So far I'm happy with reviews of my book so the following thoughts aren't coming from immediate personal disappointment. But in the past (and surely in the future) I'll find a blogger of fiction or a review on any number of sites that says:
* (one star): Maybe I was tired or something but I hated this book and couldn’t read it.
*1/2 (one and a half stars): I got halfway through this book and put it down. It was boring and I hated the characters.
Reviewing in the Cloud is so new, it reminds me of the Wild West--a place that's dangerously self-governed yet has pardoxically produced the Zen Review of Books—an ultimate exercise in emptiness. (As De Tocqueville said, after he visited us:This is America, where everyone has an opinion.)
Most potential readers know not to take these reviews to heart. Yet, in an age where stars seems to count, writers are disheartened by them.
They mustn't be, though. It's happened to almost every writer who has written.
As for reviews--anyone who's written a serious review knows it’s one of the hardest forms of writing and that it involves considerable skill as a writer:
One must pit personal reactions against objectivity that’s the result of sheer time spent reading, thinking about writing, and understanding preferences. One must work to craft ideas and get readers of the review to think—at least a little—about the relationship between literature and the world.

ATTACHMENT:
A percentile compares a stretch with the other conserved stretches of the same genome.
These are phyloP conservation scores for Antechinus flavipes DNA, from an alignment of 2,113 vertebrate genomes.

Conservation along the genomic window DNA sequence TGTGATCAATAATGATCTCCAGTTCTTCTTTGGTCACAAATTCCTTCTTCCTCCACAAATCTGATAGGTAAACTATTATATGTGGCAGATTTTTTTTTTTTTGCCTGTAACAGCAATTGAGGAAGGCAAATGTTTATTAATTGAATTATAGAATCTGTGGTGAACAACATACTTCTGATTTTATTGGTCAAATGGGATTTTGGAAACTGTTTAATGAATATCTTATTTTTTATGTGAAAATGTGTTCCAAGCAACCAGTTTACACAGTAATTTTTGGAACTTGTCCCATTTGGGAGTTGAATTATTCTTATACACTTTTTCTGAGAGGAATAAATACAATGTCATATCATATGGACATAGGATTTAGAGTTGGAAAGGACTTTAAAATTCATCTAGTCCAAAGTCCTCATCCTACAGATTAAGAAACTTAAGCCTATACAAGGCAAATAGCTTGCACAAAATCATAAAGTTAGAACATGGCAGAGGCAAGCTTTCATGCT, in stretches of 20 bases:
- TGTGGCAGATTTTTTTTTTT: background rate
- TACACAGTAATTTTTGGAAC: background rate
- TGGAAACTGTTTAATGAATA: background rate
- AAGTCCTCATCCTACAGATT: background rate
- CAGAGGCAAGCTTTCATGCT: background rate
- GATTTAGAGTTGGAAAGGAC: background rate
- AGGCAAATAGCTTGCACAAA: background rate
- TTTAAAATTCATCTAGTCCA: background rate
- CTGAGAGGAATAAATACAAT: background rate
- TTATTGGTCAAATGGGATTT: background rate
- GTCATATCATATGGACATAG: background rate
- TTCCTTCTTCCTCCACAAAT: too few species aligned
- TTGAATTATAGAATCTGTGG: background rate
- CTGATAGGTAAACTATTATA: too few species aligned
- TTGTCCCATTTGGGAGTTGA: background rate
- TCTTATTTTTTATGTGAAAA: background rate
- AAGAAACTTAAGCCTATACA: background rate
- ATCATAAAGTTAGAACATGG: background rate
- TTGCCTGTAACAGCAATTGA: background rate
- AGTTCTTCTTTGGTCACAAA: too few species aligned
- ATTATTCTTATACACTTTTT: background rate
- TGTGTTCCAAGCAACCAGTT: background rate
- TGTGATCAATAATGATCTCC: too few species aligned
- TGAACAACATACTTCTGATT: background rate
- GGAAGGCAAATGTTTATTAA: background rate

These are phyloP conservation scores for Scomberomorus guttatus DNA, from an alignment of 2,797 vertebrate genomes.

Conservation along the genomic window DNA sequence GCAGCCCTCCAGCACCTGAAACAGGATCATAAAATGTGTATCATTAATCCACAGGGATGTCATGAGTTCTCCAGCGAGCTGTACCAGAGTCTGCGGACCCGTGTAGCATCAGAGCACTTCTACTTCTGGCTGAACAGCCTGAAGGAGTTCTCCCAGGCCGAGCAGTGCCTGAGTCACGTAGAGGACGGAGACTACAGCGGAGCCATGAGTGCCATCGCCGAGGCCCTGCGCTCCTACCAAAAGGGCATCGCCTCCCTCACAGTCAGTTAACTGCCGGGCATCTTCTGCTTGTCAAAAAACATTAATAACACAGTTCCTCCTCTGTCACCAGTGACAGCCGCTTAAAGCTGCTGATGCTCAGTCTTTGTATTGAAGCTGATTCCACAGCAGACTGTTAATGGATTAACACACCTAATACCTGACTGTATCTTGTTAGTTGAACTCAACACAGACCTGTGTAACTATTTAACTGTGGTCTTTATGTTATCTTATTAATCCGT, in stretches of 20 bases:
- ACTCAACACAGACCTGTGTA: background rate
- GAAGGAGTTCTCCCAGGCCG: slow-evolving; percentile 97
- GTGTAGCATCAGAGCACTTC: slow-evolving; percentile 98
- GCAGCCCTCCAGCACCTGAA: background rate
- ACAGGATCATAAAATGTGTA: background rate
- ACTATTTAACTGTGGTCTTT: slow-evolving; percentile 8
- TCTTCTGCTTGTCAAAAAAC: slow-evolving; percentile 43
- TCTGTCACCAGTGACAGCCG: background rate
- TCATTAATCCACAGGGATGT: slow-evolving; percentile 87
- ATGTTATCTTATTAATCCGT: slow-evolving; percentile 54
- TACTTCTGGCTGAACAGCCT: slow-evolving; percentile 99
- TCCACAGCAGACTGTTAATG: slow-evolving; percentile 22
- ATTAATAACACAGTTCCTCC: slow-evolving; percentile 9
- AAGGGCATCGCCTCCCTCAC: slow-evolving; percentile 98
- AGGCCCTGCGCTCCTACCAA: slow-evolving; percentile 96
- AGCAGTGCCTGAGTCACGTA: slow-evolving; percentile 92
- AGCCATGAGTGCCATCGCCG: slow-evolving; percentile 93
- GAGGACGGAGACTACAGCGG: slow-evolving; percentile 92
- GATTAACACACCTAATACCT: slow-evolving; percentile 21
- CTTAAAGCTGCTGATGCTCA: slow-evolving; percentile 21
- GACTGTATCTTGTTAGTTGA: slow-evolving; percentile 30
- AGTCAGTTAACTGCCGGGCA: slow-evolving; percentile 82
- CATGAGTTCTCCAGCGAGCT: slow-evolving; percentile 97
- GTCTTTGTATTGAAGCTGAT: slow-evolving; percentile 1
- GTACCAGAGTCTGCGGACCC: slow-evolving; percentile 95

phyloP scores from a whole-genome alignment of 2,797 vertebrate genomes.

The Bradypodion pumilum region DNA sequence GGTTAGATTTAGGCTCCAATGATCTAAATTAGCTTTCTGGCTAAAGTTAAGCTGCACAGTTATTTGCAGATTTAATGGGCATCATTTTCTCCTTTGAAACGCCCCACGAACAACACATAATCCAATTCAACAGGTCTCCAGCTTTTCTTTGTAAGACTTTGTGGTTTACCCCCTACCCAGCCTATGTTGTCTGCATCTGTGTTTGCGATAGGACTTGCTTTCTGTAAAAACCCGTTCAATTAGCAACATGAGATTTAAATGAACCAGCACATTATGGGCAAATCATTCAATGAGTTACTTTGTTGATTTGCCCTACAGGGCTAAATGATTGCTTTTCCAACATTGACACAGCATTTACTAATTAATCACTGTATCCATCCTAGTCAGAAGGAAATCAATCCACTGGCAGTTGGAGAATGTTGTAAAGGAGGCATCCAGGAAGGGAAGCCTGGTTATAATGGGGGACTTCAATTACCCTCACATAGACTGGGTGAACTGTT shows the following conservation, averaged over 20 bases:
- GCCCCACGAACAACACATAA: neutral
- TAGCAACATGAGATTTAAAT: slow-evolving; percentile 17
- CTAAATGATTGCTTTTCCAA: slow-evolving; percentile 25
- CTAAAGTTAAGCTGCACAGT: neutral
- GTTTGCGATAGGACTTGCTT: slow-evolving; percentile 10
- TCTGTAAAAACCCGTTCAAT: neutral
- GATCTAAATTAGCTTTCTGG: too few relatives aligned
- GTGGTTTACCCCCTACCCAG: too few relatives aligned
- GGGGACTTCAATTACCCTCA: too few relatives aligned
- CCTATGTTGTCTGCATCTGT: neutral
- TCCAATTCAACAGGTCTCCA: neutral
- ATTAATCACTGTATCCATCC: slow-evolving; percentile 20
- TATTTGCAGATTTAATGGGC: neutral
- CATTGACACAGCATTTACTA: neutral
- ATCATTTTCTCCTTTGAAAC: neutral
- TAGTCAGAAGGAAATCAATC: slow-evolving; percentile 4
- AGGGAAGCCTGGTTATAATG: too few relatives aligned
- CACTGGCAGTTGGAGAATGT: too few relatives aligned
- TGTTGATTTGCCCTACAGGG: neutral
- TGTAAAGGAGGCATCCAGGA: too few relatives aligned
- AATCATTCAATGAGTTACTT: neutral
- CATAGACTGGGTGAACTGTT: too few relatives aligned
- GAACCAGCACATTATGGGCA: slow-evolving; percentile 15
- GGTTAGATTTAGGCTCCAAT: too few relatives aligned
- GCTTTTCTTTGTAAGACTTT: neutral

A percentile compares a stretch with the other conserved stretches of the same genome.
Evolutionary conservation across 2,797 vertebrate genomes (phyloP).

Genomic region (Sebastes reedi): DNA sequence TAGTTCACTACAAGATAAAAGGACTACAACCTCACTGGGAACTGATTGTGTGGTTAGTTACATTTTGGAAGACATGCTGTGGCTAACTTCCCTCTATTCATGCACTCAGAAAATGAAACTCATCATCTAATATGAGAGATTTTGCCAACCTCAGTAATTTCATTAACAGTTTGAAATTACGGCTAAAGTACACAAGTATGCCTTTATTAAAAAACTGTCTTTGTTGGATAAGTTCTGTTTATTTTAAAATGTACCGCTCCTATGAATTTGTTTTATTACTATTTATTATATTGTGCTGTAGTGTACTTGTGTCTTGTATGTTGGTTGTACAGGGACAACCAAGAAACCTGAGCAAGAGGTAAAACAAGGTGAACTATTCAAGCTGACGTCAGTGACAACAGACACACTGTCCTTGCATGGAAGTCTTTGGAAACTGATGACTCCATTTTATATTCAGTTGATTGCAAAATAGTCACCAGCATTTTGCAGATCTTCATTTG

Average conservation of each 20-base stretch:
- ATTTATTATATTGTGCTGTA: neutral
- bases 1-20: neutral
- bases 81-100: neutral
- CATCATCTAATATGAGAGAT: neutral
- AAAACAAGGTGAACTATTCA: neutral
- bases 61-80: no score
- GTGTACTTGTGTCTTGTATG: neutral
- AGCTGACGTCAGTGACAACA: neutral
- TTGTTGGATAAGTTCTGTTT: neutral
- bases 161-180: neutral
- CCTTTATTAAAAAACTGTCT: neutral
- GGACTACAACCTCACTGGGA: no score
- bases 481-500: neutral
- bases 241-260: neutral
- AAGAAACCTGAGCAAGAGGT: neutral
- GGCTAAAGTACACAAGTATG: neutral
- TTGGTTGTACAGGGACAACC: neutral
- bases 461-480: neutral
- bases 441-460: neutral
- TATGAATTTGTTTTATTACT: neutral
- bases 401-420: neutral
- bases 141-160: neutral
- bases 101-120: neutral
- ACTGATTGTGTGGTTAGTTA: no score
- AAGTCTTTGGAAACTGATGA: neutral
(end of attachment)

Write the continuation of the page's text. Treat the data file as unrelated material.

There’s also a moment that every good reviewer has had if there’s nothing to say that’s good about a book: I tend to think this moment is the true Zen Review, because it requires objectivity about personal reactions—and is a certain kind of meditative moment in which one asks:
Is it worthwhile or meaningful to say that I hate the book? Or is this the equivalent of a tweet saying that I was disappointed in the latte?
Critics who have honed their skills over time—ranging from James Wood (The Broken Estate: Essays on Literature and Belief) or Pauline Kael (the famous and sometimes prickly movie reviewer for The New Yorker)---have earned the right to be bombastic and tear into a writer. Yet even ornery reviewers must write far more than a sentence. They must write an essay and have developed a creative standard for thinking about art.
Indeed ornery reviewers get people to think—violently disagree, or vehemently agree, or see a new lens on the world itself.
So, writers, take heart: Even if the one star reviews pulls down a rating, no one takes them seriously. Many many writers get one star, ranging from literary sensations to genre bestsellers and most potential readers learn to ignore them.
Over time, as the cloud readjusts, I hope more reviewers understand that criticism is its own art—is indeed a kind of writing. If you don’t like a book you have to go to great lengths to say why, and to measure it against the standards of its genre, as well as the baffling demands that any current age makes of artists of all kinds and art itself.
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Kiva Doctors without Borders Care2